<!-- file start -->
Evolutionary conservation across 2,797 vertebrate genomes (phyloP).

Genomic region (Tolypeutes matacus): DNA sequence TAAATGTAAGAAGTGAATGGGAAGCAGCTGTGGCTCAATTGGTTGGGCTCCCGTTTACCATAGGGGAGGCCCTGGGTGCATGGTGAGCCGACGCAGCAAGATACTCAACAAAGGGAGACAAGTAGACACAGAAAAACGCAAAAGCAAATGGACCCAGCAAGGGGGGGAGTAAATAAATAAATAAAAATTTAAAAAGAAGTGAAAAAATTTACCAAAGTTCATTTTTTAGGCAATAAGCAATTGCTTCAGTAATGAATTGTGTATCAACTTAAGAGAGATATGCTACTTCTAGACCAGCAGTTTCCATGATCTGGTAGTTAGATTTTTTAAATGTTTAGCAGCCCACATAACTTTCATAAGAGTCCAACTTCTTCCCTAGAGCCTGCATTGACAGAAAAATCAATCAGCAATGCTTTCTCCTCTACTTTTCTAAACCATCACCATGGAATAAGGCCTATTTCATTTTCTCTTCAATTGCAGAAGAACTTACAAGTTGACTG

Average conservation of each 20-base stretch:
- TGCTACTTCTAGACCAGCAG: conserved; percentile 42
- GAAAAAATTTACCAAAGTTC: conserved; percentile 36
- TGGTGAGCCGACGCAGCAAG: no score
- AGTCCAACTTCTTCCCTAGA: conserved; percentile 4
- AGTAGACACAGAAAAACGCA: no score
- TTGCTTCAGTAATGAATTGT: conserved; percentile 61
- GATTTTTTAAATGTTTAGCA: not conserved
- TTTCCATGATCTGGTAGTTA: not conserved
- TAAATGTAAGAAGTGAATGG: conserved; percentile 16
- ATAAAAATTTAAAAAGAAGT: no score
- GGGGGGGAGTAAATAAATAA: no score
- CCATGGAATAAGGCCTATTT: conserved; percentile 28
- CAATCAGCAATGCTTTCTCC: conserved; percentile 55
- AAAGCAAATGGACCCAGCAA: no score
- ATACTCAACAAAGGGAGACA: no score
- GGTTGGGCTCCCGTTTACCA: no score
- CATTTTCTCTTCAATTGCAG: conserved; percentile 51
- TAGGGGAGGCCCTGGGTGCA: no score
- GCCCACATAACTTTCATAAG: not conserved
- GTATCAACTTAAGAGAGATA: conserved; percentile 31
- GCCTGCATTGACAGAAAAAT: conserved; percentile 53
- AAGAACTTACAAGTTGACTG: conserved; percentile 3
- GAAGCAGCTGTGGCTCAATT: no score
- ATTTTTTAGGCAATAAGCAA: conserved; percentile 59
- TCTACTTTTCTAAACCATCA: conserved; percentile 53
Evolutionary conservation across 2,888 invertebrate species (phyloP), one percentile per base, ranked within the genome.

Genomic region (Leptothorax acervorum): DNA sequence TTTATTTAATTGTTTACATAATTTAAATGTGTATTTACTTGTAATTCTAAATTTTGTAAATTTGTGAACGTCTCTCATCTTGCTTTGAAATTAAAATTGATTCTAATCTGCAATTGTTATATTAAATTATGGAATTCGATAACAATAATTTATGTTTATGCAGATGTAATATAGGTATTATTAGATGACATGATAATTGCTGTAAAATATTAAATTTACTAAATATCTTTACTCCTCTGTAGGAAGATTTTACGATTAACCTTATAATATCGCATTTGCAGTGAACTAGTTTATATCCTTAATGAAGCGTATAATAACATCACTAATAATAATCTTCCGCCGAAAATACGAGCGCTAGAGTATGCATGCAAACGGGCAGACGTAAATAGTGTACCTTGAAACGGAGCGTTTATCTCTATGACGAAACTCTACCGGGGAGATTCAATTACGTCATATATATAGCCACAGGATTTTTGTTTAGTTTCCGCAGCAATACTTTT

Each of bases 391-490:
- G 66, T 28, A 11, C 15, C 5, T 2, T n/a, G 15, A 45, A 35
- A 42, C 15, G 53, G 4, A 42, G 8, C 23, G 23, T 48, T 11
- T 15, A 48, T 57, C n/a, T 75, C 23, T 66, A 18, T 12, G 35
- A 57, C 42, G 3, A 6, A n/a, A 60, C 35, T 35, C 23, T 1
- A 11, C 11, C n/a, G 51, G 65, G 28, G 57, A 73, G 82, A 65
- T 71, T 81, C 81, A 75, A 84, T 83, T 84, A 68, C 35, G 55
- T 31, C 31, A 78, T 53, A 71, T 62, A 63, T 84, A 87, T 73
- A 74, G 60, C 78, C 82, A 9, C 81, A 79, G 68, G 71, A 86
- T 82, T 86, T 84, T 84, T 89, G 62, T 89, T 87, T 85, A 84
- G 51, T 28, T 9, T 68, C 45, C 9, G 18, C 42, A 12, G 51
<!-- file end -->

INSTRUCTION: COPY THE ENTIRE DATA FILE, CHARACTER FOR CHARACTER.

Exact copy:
Evolutionary conservation across 2,797 vertebrate genomes (phyloP).

Genomic region (Tolypeutes matacus): DNA sequence TAAATGTAAGAAGTGAATGGGAAGCAGCTGTGGCTCAATTGGTTGGGCTCCCGTTTACCATAGGGGAGGCCCTGGGTGCATGGTGAGCCGACGCAGCAAGATACTCAACAAAGGGAGACAAGTAGACACAGAAAAACGCAAAAGCAAATGGACCCAGCAAGGGGGGGAGTAAATAAATAAATAAAAATTTAAAAAGAAGTGAAAAAATTTACCAAAGTTCATTTTTTAGGCAATAAGCAATTGCTTCAGTAATGAATTGTGTATCAACTTAAGAGAGATATGCTACTTCTAGACCAGCAGTTTCCATGATCTGGTAGTTAGATTTTTTAAATGTTTAGCAGCCCACATAACTTTCATAAGAGTCCAACTTCTTCCCTAGAGCCTGCATTGACAGAAAAATCAATCAGCAATGCTTTCTCCTCTACTTTTCTAAACCATCACCATGGAATAAGGCCTATTTCATTTTCTCTTCAATTGCAGAAGAACTTACAAGTTGACTG

Average conservation of each 20-base stretch:
- TGCTACTTCTAGACCAGCAG: conserved; percentile 42
- GAAAAAATTTACCAAAGTTC: conserved; percentile 36
- TGGTGAGCCGACGCAGCAAG: no score
- AGTCCAACTTCTTCCCTAGA: conserved; percentile 4
- AGTAGACACAGAAAAACGCA: no score
- TTGCTTCAGTAATGAATTGT: conserved; percentile 61
- GATTTTTTAAATGTTTAGCA: not conserved
- TTTCCATGATCTGGTAGTTA: not conserved
- TAAATGTAAGAAGTGAATGG: conserved; percentile 16
- ATAAAAATTTAAAAAGAAGT: no score
- GGGGGGGAGTAAATAAATAA: no score
- CCATGGAATAAGGCCTATTT: conserved; percentile 28
- CAATCAGCAATGCTTTCTCC: conserved; percentile 55
- AAAGCAAATGGACCCAGCAA: no score
- ATACTCAACAAAGGGAGACA: no score
- GGTTGGGCTCCCGTTTACCA: no score
- CATTTTCTCTTCAATTGCAG: conserved; percentile 51
- TAGGGGAGGCCCTGGGTGCA: no score
- GCCCACATAACTTTCATAAG: not conserved
- GTATCAACTTAAGAGAGATA: conserved; percentile 31
- GCCTGCATTGACAGAAAAAT: conserved; percentile 53
- AAGAACTTACAAGTTGACTG: conserved; percentile 3
- GAAGCAGCTGTGGCTCAATT: no score
- ATTTTTTAGGCAATAAGCAA: conserved; percentile 59
- TCTACTTTTCTAAACCATCA: conserved; percentile 53
Evolutionary conservation across 2,888 invertebrate species (phyloP), one percentile per base, ranked within the genome.

Genomic region (Leptothorax acervorum): DNA sequence TTTATTTAATTGTTTACATAATTTAAATGTGTATTTACTTGTAATTCTAAATTTTGTAAATTTGTGAACGTCTCTCATCTTGCTTTGAAATTAAAATTGATTCTAATCTGCAATTGTTATATTAAATTATGGAATTCGATAACAATAATTTATGTTTATGCAGATGTAATATAGGTATTATTAGATGACATGATAATTGCTGTAAAATATTAAATTTACTAAATATCTTTACTCCTCTGTAGGAAGATTTTACGATTAACCTTATAATATCGCATTTGCAGTGAACTAGTTTATATCCTTAATGAAGCGTATAATAACATCACTAATAATAATCTTCCGCCGAAAATACGAGCGCTAGAGTATGCATGCAAACGGGCAGACGTAAATAGTGTACCTTGAAACGGAGCGTTTATCTCTATGACGAAACTCTACCGGGGAGATTCAATTACGTCATATATATAGCCACAGGATTTTTGTTTAGTTTCCGCAGCAATACTTTT

Each of bases 391-490:
- G 66, T 28, A 11, C 15, C 5, T 2, T n/a, G 15, A 45, A 35
- A 42, C 15, G 53, G 4, A 42, G 8, C 23, G 23, T 48, T 11
- T 15, A 48, T 57, C n/a, T 75, C 23, T 66, A 18, T 12, G 35
- A 57, C 42, G 3, A 6, A n/a, A 60, C 35, T 35, C 23, T 1
- A 11, C 11, C n/a, G 51, G 65, G 28, G 57, A 73, G 82, A 65
- T 71, T 81, C 81, A 75, A 84, T 83, T 84, A 68, C 35, G 55
- T 31, C 31, A 78, T 53, A 71, T 62, A 63, T 84, A 87, T 73
- A 74, G 60, C 78, C 82, A 9, C 81, A 79, G 68, G 71, A 86
- T 82, T 86, T 84, T 84, T 89, G 62, T 89, T 87, T 85, A 84
- G 51, T 28, T 9, T 68, C 45, C 9, G 18, C 42, A 12, G 51